How to Impress Employers During Your Interview

November 23rd, 2018

When you step in the door for your interview, you want to reassure the employer that you’re trustworthy, honest, hardworking and qualified. But every other candidate in line for the role will also be aiming for the same goals. So, you don’t want to just meet that bar of expectation; you want to soar over it! To truly stand out, you’ll have to blow your employers away. You’ll have to provide more than the minimum and make a truly lasting impression. Here’s how.

Bring everything you need.

When something comes up during the conversation about your past projects, your references or just the everyday details of your resume, will you be ready? Employers are typically impressed by candidates who can just reach into their portfolio folder—or phone—and produce the item, evidence or visual aide in question. It’s a polished gesture that makes you come off as ultra-prepared.

Ask the right questions.

Most employers will provide you with a chance at the end of the interview to ask your own questions about the role, the company or anything you choose. So, ask questions that elevate your profile. Don’t just say “No, but if I have any questions later, I’ll contact you.” Instead, ask about room for advancement. Ask if this job will provide you with the training or exposure you need to advance your career. Ask anything that’s on your mind and do it boldly.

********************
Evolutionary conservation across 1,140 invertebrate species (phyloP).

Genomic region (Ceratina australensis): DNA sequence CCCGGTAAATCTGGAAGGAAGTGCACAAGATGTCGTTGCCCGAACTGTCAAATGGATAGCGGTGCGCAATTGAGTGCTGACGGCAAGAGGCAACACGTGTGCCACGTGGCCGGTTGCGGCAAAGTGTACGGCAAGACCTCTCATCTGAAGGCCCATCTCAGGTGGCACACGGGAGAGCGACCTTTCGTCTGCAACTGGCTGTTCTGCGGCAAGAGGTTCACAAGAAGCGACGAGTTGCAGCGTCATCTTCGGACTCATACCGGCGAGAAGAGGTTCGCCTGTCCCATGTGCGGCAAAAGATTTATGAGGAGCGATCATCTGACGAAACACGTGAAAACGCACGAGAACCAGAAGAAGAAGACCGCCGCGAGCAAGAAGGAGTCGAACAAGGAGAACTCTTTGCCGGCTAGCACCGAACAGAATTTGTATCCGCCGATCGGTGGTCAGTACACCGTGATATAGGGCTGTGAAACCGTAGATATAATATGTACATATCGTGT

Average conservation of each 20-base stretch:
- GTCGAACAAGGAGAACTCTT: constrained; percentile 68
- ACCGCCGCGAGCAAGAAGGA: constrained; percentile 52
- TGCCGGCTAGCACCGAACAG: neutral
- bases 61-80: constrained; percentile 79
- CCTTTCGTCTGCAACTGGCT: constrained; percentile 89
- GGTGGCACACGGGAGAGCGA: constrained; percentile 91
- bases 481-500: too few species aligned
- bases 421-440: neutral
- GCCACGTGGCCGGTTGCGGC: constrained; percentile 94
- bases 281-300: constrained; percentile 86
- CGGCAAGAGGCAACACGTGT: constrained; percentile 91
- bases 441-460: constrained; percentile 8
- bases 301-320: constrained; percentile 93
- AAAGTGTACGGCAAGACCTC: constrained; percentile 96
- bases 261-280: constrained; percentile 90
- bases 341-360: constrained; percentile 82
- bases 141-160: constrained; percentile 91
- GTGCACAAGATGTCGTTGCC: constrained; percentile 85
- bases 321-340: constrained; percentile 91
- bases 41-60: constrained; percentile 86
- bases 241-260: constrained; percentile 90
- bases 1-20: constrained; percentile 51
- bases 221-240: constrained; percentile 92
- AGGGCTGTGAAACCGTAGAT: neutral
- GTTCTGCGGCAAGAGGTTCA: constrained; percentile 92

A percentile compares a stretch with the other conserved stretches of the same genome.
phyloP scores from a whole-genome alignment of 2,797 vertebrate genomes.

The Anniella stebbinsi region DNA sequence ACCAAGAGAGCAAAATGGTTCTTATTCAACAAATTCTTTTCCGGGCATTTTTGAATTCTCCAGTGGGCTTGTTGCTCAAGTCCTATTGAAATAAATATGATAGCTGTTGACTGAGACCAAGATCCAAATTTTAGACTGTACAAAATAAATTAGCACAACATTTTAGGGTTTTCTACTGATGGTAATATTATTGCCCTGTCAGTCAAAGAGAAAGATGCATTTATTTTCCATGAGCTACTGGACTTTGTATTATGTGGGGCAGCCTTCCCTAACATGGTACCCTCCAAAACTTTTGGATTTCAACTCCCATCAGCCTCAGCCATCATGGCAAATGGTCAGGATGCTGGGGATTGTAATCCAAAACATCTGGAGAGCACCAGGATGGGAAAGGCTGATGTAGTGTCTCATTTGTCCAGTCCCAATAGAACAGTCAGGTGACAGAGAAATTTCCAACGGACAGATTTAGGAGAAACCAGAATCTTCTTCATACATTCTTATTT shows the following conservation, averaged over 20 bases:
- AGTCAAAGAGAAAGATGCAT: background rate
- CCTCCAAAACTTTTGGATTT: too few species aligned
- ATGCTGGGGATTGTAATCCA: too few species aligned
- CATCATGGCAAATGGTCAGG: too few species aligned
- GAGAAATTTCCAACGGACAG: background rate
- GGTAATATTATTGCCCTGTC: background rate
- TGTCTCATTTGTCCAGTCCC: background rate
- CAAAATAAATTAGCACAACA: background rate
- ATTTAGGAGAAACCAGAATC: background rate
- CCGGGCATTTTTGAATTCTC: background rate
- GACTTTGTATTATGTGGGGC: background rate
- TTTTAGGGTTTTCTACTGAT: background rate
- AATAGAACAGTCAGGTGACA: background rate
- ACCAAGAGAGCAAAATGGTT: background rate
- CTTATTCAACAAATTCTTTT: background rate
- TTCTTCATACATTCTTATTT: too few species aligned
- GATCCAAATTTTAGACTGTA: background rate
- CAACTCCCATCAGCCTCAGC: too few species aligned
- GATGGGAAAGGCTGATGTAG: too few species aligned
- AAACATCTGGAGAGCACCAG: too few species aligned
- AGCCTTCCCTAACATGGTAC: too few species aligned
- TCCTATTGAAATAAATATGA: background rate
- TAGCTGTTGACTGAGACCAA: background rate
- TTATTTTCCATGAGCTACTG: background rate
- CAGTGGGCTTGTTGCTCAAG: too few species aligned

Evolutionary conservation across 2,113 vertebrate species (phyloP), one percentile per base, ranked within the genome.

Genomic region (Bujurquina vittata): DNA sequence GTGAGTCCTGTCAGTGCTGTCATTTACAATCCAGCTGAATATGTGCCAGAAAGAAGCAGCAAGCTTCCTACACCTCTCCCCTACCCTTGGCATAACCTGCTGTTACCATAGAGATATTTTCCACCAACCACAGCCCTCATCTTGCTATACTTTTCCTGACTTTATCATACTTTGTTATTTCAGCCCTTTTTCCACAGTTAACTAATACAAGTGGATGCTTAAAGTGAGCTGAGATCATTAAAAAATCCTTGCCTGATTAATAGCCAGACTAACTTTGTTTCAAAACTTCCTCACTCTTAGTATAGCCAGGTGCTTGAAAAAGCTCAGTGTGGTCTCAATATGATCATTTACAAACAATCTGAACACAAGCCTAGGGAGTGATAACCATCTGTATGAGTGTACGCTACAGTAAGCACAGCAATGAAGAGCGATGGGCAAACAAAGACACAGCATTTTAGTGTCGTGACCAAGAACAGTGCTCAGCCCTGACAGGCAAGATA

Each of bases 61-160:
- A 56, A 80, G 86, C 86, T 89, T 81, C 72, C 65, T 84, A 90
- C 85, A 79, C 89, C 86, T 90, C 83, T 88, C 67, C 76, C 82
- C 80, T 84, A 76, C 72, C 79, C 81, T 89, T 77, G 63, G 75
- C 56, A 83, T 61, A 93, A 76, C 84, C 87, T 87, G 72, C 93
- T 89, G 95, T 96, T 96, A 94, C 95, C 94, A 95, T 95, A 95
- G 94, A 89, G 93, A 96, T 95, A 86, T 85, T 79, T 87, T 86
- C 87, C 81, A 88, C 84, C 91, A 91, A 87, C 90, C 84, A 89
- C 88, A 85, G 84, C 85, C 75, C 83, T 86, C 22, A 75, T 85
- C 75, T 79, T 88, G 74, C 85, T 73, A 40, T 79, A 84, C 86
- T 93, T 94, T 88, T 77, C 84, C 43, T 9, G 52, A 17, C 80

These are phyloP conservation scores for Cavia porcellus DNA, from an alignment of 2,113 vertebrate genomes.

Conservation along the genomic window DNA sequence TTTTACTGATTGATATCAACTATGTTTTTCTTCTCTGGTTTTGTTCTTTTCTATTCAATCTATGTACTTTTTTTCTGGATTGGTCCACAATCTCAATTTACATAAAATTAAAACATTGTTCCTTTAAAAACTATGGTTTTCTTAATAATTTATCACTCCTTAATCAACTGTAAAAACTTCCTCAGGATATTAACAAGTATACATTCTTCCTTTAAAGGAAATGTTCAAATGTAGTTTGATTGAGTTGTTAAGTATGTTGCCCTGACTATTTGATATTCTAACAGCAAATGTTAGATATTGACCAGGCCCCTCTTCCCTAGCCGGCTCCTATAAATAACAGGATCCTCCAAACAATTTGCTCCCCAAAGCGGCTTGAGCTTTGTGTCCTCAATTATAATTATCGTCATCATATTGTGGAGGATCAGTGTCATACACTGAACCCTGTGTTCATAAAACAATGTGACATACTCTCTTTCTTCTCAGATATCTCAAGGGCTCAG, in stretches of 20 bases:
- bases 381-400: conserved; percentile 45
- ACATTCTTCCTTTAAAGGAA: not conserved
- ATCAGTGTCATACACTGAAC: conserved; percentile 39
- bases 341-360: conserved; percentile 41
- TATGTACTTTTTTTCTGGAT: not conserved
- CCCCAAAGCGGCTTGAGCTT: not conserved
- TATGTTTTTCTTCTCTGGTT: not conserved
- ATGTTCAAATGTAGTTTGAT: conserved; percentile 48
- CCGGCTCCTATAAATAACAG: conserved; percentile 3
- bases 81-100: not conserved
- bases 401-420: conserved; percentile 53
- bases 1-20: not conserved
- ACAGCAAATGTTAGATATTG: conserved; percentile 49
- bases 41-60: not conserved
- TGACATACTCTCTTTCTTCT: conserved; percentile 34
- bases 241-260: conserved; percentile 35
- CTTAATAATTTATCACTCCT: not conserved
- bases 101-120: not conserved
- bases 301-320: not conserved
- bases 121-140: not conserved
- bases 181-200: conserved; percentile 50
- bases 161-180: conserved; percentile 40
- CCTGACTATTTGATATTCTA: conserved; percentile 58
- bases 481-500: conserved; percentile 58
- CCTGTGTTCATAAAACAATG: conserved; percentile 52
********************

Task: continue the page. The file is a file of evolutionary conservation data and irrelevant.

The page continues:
Demonstrate you’ve done some research.

Of course, you can also simply just tell your employers you’ve been spending some time online learning about the company (not many candidates do this, especially at the entry level, so this move alone can set you apart). But it’s also nice to show—not just tell—when you share what you’ve learned and how you processed that information. Based on what you independently discovered, how would you describe this company’s needs, and how are you uniquely prepared to meet those needs? How can you contribute in a positive way to the better aspects of this company’s brand and reputation? How can you alleviate the negative aspects? How can you help this team meet its long- and short-term goals?

Think, talk and listen at the same time.

Most candidates can do one of these. Many can do two or three of them as the moment requires. But how many candidates can listen to what the interviewer says, process that information, and provide intelligent insights, responses and contributions to the conversation at the same time? Surprisingly few. Intelligent conversation is an art form, and it’s a task that happens to be especially difficult during times of anxiety or pressure. If you can stay poised, smart, verbal and tuned in, let it show. You won’t be forgotten.

For more on how to impress your interviewers and land the job you need, turn to the staffing pros at PSU.

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